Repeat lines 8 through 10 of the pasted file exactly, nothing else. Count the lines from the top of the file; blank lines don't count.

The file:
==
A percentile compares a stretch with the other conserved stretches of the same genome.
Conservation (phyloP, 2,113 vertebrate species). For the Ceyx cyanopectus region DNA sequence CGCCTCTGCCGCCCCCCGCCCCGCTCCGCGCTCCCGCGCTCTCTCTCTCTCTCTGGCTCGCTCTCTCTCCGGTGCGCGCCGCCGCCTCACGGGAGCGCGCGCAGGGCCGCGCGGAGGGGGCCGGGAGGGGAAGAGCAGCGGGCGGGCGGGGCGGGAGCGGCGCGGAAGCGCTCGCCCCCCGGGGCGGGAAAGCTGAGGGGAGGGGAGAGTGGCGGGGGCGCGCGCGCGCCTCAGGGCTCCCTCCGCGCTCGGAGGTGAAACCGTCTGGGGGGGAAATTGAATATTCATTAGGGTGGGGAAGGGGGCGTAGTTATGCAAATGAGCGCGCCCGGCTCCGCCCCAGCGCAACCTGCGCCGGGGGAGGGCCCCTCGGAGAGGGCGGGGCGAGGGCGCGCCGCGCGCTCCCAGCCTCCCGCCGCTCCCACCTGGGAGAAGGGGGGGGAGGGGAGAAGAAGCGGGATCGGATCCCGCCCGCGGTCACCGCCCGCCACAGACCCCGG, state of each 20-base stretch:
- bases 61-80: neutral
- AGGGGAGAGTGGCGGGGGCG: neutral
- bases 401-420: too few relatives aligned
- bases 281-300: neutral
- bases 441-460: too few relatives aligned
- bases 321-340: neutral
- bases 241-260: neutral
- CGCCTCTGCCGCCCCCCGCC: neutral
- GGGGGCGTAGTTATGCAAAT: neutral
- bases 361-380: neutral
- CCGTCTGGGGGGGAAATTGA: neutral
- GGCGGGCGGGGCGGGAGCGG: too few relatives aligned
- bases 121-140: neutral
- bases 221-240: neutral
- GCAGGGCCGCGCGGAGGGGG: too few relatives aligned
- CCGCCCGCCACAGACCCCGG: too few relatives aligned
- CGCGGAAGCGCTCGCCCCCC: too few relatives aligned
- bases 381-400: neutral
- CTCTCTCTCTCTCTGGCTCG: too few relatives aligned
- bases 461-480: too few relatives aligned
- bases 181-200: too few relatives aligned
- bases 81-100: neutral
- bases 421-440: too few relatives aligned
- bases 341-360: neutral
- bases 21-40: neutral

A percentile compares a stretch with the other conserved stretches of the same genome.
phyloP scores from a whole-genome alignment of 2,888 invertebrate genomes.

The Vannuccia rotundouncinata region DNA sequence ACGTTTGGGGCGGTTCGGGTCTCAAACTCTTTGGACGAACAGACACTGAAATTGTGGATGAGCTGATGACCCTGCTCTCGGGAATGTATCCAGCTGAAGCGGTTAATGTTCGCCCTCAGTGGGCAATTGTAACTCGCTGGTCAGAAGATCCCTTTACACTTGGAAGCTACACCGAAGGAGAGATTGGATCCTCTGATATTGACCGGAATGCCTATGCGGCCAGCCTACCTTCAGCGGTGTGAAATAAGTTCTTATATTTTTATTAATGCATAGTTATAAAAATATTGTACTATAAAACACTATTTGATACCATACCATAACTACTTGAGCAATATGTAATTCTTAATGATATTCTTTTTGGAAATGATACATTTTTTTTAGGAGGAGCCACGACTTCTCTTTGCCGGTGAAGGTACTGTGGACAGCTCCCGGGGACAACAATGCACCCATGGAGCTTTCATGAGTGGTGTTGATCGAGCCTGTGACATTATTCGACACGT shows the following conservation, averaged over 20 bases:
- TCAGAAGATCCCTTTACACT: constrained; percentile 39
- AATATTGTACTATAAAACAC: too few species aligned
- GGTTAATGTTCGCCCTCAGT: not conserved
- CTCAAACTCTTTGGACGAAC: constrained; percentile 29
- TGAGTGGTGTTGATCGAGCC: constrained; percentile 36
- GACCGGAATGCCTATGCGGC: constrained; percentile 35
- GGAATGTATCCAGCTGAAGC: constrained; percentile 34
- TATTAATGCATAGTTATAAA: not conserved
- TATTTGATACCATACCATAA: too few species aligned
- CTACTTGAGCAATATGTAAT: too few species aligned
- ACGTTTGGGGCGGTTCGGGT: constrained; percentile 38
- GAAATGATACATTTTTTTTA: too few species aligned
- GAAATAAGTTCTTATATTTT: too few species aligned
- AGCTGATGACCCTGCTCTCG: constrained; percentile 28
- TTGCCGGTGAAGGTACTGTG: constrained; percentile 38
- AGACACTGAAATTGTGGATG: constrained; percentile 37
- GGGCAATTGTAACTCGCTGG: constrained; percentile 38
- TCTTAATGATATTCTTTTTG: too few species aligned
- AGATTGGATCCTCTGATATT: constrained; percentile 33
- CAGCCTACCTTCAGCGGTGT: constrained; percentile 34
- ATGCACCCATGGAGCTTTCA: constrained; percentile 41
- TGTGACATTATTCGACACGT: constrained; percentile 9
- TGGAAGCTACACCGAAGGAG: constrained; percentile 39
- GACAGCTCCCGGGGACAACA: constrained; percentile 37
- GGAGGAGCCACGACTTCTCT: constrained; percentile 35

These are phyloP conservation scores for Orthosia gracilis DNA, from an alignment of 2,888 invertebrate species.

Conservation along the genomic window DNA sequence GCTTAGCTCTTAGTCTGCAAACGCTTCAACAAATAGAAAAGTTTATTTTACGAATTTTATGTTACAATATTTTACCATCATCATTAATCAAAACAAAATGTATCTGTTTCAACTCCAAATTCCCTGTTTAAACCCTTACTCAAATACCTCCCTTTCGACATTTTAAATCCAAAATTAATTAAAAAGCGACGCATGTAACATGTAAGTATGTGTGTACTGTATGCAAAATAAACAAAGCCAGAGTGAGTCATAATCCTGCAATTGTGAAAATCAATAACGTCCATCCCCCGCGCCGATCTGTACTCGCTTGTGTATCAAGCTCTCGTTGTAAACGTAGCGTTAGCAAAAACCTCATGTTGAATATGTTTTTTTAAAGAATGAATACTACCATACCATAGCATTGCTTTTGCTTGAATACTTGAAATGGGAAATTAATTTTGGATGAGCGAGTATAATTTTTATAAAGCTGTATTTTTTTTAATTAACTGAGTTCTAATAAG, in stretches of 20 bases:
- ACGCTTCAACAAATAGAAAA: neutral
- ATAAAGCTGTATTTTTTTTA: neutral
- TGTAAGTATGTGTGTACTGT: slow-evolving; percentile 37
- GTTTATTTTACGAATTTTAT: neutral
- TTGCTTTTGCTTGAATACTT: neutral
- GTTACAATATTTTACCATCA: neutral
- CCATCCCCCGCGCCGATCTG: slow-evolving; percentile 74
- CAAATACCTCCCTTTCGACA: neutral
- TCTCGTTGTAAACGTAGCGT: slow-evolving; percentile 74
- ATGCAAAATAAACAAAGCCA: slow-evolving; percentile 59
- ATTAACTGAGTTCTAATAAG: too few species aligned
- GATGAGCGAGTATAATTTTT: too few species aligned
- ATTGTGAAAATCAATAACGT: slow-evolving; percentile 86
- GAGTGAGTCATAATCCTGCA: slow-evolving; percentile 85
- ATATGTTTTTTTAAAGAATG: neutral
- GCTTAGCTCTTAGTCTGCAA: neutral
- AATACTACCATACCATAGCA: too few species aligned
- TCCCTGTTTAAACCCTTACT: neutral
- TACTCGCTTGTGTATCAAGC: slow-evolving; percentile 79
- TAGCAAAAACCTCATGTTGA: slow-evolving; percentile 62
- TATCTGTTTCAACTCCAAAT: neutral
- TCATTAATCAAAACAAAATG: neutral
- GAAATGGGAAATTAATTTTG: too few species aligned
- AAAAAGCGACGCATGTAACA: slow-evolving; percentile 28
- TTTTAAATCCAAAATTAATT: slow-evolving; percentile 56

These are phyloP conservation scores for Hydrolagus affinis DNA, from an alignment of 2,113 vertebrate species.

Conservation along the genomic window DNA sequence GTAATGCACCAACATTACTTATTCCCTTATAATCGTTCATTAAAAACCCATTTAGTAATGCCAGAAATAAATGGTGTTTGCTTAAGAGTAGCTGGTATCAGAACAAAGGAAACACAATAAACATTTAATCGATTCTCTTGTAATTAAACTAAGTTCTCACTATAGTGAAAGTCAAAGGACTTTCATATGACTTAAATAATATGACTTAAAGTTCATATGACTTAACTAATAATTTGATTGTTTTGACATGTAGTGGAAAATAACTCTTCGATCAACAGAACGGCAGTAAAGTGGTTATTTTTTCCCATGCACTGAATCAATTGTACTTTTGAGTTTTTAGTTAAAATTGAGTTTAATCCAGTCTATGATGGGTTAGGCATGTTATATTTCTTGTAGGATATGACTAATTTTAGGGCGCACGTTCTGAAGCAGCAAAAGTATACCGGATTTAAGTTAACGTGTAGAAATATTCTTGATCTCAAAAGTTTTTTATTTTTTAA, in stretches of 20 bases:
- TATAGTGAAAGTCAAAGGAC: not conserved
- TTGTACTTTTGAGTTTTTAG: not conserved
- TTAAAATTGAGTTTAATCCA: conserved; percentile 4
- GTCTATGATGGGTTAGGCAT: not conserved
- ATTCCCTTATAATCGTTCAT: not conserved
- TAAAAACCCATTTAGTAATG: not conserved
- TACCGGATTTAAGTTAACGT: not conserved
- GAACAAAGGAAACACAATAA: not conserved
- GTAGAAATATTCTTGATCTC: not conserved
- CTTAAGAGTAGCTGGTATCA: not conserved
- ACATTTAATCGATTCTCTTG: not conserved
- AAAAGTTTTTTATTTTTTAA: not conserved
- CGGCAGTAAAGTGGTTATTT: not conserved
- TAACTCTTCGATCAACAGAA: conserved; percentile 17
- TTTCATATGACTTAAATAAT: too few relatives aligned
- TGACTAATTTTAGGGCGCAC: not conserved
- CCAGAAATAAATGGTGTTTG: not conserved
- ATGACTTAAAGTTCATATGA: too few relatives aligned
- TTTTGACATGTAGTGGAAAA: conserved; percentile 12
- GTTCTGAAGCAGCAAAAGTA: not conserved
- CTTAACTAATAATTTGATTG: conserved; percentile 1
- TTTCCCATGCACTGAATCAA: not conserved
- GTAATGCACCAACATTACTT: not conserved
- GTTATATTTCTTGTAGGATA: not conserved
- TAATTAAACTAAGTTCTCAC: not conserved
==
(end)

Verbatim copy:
- bases 321-340: neutral
- bases 241-260: neutral
- CGCCTCTGCCGCCCCCCGCC: neutral